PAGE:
Articles Posted in Traffic

Since 2003, the State of Michigan collects Driver Responsibility Fees against driver’s when excessive points are abstracted on a person’s driving record (Category 1 Offenses). Fees are also collected for specific offenses, regardless of points (Category 2 Offenses). Drunk driving is an example of an offense categorized under Category 2.  For example, a person who is convicted for Operating While Intoxicated is required to pay $1,000.00 per year for 2 years for a total of $2,000.00. A conviction for the lower drinking and driving offense of “impaired driving” requires $500.00 per year for 2 years in fees.

These fees have been called a “death penalty for drivers” by State Rep. Joe Haveman (R-Holland). Haveman favors legislation which would phase out all driver responsibility fees and he has called the law a “cash grab” for the state at the expense of motorists, who can lose their license for non-payment.

Traffic tickets are handled in the district Courts. In the district courts where we appear frequently, including : 37th District (Warren/Centerline), 38th District (Eastpointe), 39th District (Roseville/Fraser), 40th District (St. Clair Shores), 41-A District (Sterling Heights, Shelby Township, Macomb Township, Utica), 41-B District (Clinton Township, Harrison Township, Mount Clemens), 42-1 District(Romeo/Washington Township), 42-2 District (New Baltimore/Chesterfield Township), 72nd District (Marine City/Port Huron Divisions), 44th District (Royal Oak), many individuals are driving without a license and without insurance. They just cannot afford all of costs associated with traffic tickets and Driver Responsibility Fees.

hot pursuit.jpgIn the second part of our 3 part series on searches, this blog will discuss the rules governing automobile searches. The following needs to be considered when a motorist is pulled over and subsequently searched;

Was the stop a traffic stop or a stop based on suspicion of criminal activity?
Was any search justified?
Was the scope of the search justified?

As alluded to in our prior post, being in an automobile affords individuals much less 4th Amendment protection than being in their home. Police can search a car without a warrant under the ‘automobile exception’. Such searches must be supported by probable cause. According to case law, the general population doesn’t have a reasonable expectation of privacy within their automobile because it is operated upon public roadways and is highly regulated by the government. Thus, automobiles upon public roadways are subject to a much lower expectation of privacy than a private home – other drivers, and police officers, can see directly into the majority of traveling cars. It should also be noted warrantless searches may be conducted pursuant to a valid inventory search after the seizure of an automobile.

Police can stop a motorist either for violation of the motor vehicle code or based on the hunch of criminal activity. Where the officer actually observes a traffic violation they are allowed to make a stop. However, it is often a traffic stop that allows the police to make an arrest for a more serious crime. The police can run a background check during a traffic stop, if that check shows outstanding warrants the police may then arrest that individual and search their vehicle. Moreover, the police do not need a warrant in order to run a license check of a vehicle.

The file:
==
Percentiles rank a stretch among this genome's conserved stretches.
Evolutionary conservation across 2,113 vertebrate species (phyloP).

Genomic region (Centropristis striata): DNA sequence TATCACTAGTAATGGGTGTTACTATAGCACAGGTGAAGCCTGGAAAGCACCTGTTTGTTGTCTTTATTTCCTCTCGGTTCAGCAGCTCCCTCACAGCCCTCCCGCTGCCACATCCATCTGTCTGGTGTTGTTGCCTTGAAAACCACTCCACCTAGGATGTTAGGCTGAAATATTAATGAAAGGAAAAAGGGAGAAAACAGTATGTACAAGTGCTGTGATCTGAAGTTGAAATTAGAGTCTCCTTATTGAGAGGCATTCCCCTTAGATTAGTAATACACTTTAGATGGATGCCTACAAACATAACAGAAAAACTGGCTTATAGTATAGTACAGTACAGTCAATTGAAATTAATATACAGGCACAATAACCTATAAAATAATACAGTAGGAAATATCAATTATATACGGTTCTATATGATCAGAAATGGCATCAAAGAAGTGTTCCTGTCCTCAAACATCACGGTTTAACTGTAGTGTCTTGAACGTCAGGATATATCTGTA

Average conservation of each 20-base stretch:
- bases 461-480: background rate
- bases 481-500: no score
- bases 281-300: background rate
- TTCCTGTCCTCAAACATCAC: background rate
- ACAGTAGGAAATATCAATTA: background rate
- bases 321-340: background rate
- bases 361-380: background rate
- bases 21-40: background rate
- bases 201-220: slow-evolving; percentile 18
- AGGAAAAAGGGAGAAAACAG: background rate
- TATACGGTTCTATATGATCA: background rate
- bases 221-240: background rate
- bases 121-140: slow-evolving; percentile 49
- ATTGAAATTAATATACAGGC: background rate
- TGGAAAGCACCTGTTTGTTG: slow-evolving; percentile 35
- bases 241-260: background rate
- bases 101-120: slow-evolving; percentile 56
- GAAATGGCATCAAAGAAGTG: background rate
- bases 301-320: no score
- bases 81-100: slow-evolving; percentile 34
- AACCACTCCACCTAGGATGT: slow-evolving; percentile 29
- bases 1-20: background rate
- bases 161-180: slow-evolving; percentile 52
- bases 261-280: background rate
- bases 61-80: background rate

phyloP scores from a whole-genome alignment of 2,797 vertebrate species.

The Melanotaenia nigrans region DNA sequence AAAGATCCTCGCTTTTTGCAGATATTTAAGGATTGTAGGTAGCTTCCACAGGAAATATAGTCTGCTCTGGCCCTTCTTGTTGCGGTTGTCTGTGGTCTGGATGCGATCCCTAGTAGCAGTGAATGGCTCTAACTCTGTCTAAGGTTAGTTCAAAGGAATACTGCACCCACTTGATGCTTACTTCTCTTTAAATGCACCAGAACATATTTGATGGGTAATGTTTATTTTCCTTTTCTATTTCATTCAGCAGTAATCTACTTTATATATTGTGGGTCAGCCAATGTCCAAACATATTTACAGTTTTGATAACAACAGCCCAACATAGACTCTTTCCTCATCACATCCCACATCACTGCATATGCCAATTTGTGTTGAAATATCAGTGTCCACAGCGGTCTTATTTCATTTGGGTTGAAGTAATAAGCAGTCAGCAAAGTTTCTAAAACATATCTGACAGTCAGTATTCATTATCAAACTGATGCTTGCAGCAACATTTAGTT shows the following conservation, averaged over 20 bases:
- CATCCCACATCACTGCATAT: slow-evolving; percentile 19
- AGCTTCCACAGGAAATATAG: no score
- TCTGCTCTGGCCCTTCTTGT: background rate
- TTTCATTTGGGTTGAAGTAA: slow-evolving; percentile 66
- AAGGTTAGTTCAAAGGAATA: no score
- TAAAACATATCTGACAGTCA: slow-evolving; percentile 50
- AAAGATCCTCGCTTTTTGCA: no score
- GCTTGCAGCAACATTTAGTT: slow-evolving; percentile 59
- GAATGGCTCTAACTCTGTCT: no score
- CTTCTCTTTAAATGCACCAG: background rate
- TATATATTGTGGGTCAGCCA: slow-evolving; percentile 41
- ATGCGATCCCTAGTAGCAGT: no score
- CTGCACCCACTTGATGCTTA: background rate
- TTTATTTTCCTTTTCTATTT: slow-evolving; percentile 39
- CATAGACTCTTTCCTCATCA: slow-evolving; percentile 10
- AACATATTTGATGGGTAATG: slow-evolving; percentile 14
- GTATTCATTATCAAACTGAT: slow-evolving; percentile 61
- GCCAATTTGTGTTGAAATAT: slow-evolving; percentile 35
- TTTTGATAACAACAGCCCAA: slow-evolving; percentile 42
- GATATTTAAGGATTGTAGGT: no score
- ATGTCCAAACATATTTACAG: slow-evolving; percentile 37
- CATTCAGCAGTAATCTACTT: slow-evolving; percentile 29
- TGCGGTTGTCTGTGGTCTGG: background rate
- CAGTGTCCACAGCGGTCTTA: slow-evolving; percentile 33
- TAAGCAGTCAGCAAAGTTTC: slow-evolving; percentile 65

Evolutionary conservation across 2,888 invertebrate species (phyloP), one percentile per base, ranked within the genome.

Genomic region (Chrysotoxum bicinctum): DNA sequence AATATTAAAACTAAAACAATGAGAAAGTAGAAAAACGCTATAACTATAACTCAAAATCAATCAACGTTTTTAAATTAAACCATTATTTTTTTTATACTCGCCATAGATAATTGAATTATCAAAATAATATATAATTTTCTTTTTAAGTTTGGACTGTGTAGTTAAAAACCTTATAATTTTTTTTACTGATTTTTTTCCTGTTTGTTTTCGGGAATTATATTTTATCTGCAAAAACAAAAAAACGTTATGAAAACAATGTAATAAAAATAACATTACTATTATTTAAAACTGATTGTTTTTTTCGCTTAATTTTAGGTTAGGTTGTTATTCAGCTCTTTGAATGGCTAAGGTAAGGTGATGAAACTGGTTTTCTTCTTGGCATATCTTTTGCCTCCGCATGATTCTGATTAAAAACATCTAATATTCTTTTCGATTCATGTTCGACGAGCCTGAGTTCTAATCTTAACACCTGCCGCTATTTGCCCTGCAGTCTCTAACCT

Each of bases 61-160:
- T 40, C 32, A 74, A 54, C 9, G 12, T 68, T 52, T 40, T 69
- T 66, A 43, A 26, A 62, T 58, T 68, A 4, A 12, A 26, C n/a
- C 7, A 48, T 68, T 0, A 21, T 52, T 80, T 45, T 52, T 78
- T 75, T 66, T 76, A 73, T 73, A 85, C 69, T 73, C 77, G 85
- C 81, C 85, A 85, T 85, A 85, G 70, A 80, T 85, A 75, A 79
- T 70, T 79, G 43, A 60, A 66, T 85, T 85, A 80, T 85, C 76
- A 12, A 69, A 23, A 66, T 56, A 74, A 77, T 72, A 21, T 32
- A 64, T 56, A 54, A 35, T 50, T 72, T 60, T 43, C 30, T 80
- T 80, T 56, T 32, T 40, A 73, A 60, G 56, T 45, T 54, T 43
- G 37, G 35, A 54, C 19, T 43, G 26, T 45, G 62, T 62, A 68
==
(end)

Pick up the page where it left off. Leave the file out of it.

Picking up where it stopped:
Police may expand the scope from a brief detention to issue a traffic ticket where there is a fair probability of contraband/evidence in the vehicle based on the totality of the circumstances. If a law enforcement official see’s, say for example a bloodied weapon, in plain sight during a traffic stop they may immediately seize that weapon. Another scenario, one that regularly plays out in this office, is where an officer smells alcohol or marijuana during a traffic stop. The smell of marijuana justifies a search of the motor vehicle. Similarly the odor of intoxicants allows the police to conduct roadside sobriety tests.

Where there is no traffic violation, law enforcement may make an investigative stop where they believe criminal activity is taking place. Where there is probable cause that a crime is being committed police may stop an automobile without a warrant (for example where a car is described as leaving the scene of a recently committed crime). Probable cause can be premised on as little as an anonymous tip. Depending what the probable cause is for (meaning a stolen vehicle versus a bag of drugs) will dictate the initial scope of the permissible search. Practically speaking, the police will likely find a way to search the entire car through one of the warrant exceptions. Further, probable cause will typically give pretty wide latitude in terms of what portions of the car can be searched absent a warrant. Police can, for example, open a container if they have reason to believe there is evidence of a crime in that container. However, the search needs to be somewhat logical. That’s to say that police likely do not have the authority to search a purse if they stop an automobile under suspicion that it’s harboring illegal immigrants.